To help pay for the massive transit improvements, the RPA recommends imposing tolls on the four East River bridges, charging tolls on all major roads (including interstate-designated highways) and ultimately instituting vehicles miles traveled or miles-based user fees.
The RPA stated that while the region has gained 1.8 million jobs over the past 25 years, that job growth has failed to lift the standard of living for many in the region over that time. It warns that if current policies are in place it will likely only enjoy half that job growth in the next quarter century.
“Yet, if we change course—if we can provide the housing, commercial space and infrastructure that is needed for all those who want to live here—the region could gain nearly 2 million additional jobs by 2040,” the RPA report stated. “More importantly, this growth could take place in a way that broadly shares prosperity and well-being, overcomes long-standing inequities, promotes a sustainable environment and prepares the region for climate change.”
The RPA stated there is an urgent need to create more affordable housing in this high cost region. It recommends municipalities in the region should update zoning to facilitate more housing production, especially adjacent to transit. Some changes could include allowing accessory dwellings, which could create 300,000 new units region-wide without any new construction.
“Redeveloping underutilized parking lots near rail stations alone would yield a quarter million new homes for the region,” the RPA noted in its regional plan.
Other RPA recommendations include ensuring all municipalities allow multi-family developments near transit stations and the ability to develop existing parking lots that would yield a quarter of a million new homes in walkable, mixed-income communities near transit.
In respect to climate change, the RPA in its report stated, “Today, more than 1 million people and 650,000 jobs are at risk from flooding, along with critical infrastructure such as power plants, rail yards, and water-treatment facilities. By 2050, nearly 2 million people and 1 million jobs would be threatened. We must adapt our coastal communities and, in some cases, transition away from the most endangered areas.”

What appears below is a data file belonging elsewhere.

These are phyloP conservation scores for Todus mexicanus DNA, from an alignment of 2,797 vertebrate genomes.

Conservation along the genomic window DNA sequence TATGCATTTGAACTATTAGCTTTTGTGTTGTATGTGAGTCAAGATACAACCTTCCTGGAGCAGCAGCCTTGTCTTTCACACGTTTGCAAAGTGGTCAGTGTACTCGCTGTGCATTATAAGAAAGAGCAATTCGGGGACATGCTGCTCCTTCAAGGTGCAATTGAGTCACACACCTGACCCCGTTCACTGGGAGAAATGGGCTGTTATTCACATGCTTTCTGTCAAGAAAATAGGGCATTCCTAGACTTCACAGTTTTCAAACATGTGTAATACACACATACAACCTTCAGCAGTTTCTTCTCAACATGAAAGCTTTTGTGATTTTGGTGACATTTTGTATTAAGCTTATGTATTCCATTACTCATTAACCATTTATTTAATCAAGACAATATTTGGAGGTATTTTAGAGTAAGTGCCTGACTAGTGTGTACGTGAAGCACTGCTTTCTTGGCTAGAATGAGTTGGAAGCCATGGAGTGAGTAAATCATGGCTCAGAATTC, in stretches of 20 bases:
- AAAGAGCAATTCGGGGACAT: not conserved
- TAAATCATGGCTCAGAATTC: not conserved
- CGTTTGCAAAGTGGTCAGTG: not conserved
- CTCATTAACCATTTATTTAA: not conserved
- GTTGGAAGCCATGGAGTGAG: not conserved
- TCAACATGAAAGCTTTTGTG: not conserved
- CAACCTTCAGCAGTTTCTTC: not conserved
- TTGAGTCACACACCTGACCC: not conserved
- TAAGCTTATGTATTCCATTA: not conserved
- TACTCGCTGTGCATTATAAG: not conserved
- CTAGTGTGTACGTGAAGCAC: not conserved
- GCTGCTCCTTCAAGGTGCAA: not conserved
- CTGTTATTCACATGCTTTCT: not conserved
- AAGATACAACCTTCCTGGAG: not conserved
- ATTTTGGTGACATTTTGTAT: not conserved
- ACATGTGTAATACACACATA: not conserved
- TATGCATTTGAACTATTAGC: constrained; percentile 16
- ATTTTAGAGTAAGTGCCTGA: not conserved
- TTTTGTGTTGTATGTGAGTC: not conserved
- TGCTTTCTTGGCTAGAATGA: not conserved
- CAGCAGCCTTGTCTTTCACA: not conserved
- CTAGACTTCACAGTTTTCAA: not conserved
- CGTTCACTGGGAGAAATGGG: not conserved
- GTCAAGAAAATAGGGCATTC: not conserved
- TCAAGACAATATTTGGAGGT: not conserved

To combat what it calls as the current bureaucracy and patchwork funding, the RPA believes New York, Connecticut, and New Jersey should create a Regional Coastal Commission that can take a long-range, multi-jurisdictional, and science-based approach to managing coastal adaptation. The RPA also recommends the three states should simultaneously establish new Climate Adaptation Trust Funds to provide a dedicated stream of revenue for adaptation projects.
“This region should work for its people, but right now it doesn’t. All too often it seems we have to settle, to accept high costs, poor service, unresponsive institutions. But this doesn’t have to be the case,” said Rohit T. Aggarwala, chair of the Committee on the Fourth Regional Plan. “The Fourth Plan offers a realistic agenda for making this region work for us all. We can make housing affordable to all income levels, bring our transit system and roads into the 21st century, and embracing nature even as the climate is changing. We can create the 21st-century institutions we need to deliver 21st-century solutions.”